07/ 01/ 16
Every time my birthday rolls around, I take a moment to reflect on what I’ve experienced and what I hope to accomplish with a new year ahead. This usually means casually chit-chatting with a friend, or jotting down a few notes in my trusty red Moleskine. Since this year marks my big 2-5, my quarter-life crisis, my maiden voyage into true adulthood, I figured it was go big or go home. Here are 25 lessons I’ve learned in my 25 years of life.
Moving to Denver from San Francisco was gut-wrenching. I left my best friends, a life I loved, and a magnificent city bursting with culture, acceptance, and the best kind of weirdness. But what I didn’t realize at the time was that I ushered in a new stage of my life — one that has brought ineffable growth through new environments, new perspectives, and new ways of living. The friends I met in San Francisco will be my friends for life, regardless of where I am on this big beautiful planet — that’s what makes them so special. I now know that I’m building upon the life I’ve made for myself, not replacing the one I already had. If you’re weary of change, realize that it is the most monumental way to grow. Welcome the uncomfortable, and embrace the unfamiliar — the uneasiness won’t last forever, but what you learn from it will last a lifetime.
When deciding how to allocate your time, utilize The Law of “F*ck Yes or No.” Here’s how it works: If you’re not inspired to say “Hell Yeah!” to something, then just say “no”. Time is your most limited, most precious resource, and that gives you permission to be brutally honest — with both yourself and others — about how you want to spend it. Saying “no” to certain things will allow you to say “yes” to the things that truly matter. You’ll be doing less, but you’ll be doing everything fully, and with far much joy.
For many, your 20’s is when you’re fully able to humanize your parents. You’ve probably got full-time job and real responsibilities — a glimpse of what real life is like —and can begin to comprehend the tremendous amount of time, effort, and love they’ve devoted to you. Plus, here’s (scary) food for thought. When you’ve graduated from high-school, you’ve likely already used up 93% of your in-person parent time, and you’re now enjoying the last 7% of that time. Cherish the precious time you have with your parents. Tell them you love them.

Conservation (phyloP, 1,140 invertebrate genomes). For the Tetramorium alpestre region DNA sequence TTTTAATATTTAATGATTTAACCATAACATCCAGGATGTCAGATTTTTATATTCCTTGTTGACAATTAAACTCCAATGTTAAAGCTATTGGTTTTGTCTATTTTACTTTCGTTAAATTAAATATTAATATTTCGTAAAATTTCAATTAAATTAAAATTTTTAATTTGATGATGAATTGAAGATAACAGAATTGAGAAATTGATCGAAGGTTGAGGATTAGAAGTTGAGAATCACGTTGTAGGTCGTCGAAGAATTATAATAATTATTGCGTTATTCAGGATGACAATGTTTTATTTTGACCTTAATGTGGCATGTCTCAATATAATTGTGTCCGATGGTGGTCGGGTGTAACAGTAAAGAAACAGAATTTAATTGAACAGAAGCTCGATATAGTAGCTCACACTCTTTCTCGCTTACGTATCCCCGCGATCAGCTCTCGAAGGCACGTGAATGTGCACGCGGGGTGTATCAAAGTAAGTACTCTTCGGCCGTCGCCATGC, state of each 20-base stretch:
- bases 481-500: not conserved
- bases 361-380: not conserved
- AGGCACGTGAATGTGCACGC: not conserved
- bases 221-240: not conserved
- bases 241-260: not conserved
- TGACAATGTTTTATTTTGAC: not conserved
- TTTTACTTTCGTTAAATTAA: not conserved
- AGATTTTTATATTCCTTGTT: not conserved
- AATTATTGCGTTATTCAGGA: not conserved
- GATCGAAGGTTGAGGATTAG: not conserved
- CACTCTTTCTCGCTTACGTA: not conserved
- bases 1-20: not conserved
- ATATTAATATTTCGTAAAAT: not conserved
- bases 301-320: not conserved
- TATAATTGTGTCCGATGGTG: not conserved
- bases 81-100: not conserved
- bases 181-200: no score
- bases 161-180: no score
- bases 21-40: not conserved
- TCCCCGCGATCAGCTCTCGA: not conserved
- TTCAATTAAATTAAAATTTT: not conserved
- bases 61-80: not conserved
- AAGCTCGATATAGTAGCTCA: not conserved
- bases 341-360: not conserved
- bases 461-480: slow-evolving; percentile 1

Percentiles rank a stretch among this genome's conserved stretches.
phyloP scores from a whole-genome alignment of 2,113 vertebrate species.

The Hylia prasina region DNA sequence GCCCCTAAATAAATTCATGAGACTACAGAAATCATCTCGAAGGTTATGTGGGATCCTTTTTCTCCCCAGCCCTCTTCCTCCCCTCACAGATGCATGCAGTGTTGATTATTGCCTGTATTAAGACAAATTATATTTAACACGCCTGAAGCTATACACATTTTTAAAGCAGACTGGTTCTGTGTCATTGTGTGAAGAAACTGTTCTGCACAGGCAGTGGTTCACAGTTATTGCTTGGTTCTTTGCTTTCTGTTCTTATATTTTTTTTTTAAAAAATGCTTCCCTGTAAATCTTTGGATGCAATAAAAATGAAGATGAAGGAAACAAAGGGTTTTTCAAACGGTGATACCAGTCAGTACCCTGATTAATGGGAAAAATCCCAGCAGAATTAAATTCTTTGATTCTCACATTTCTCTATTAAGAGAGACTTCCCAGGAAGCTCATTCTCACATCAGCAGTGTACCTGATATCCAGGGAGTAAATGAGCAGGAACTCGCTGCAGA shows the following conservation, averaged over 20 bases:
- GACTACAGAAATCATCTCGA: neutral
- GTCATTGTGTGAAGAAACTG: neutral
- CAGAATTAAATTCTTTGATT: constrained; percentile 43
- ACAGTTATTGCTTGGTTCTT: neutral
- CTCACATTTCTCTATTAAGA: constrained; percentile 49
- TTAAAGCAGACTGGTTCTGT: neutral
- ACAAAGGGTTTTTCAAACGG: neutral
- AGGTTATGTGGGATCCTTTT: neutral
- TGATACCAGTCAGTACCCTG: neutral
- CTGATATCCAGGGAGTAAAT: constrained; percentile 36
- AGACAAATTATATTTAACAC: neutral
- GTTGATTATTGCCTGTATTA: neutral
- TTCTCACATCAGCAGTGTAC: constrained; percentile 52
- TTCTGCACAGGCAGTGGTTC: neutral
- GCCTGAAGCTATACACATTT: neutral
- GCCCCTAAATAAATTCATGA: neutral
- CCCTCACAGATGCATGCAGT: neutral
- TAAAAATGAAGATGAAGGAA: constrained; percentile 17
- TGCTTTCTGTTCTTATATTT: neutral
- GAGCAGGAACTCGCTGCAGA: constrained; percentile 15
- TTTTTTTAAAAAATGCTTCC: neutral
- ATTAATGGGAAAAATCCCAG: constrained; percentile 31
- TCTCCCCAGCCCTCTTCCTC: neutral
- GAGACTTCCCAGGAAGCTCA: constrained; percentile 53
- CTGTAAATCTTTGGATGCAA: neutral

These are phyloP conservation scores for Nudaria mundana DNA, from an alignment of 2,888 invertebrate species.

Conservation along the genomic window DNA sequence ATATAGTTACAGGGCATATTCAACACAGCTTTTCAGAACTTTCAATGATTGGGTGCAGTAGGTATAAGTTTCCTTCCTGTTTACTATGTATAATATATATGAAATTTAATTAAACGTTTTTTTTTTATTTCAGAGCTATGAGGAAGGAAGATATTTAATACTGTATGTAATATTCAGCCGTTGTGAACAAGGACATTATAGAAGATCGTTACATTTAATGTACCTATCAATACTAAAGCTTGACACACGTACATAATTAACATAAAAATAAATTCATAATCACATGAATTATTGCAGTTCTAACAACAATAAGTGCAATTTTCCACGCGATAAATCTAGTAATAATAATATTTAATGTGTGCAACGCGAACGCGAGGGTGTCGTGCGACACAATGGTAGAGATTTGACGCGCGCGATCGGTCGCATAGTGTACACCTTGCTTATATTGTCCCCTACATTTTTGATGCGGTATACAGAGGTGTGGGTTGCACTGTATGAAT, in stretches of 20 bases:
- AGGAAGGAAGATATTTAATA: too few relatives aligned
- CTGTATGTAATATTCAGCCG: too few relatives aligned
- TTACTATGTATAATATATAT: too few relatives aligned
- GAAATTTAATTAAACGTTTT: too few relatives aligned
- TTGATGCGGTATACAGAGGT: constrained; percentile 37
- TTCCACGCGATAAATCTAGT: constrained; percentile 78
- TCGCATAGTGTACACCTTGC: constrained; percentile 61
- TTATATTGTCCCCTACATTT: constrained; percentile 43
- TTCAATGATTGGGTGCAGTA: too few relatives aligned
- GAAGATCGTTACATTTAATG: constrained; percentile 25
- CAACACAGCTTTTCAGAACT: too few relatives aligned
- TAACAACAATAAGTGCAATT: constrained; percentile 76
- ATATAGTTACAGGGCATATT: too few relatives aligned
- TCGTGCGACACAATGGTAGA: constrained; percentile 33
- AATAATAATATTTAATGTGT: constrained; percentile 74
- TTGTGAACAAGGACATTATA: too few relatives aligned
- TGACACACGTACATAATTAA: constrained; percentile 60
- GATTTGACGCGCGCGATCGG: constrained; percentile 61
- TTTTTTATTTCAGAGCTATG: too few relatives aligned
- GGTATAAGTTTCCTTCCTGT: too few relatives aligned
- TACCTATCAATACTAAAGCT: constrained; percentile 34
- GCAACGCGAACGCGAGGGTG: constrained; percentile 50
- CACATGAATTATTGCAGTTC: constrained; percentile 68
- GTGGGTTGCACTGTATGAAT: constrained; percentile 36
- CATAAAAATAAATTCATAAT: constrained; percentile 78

You’ll gain valuable knowledge that you could never learn sitting at an office desk, and you’ll discover more about who you are along the way. When everything around you is foreign, you learn to anchor yourself in your own identity, bringing trust, familiarity, and a sense of home wherever you wander. And, at least once in your life, I challenge you to take a trip where you’re living as (close to) authentically as the locals. Opt-out of the all-inclusive resort and into the homestay. Strike up conversations and ask them about their lives. Adventure into the street food scene. Immersing yourself in a vastly different culture will broaden the horizons your mind exists on.
Happiness is contagious! But so is dysphoria, cattiness, and toxicity. Humans are exceptionally receptive beings, so surround yourself with friends who bring out the best in you. People who are deeply good, to their core. People who believe in the beauty of your dreams. These are the people you want by your side.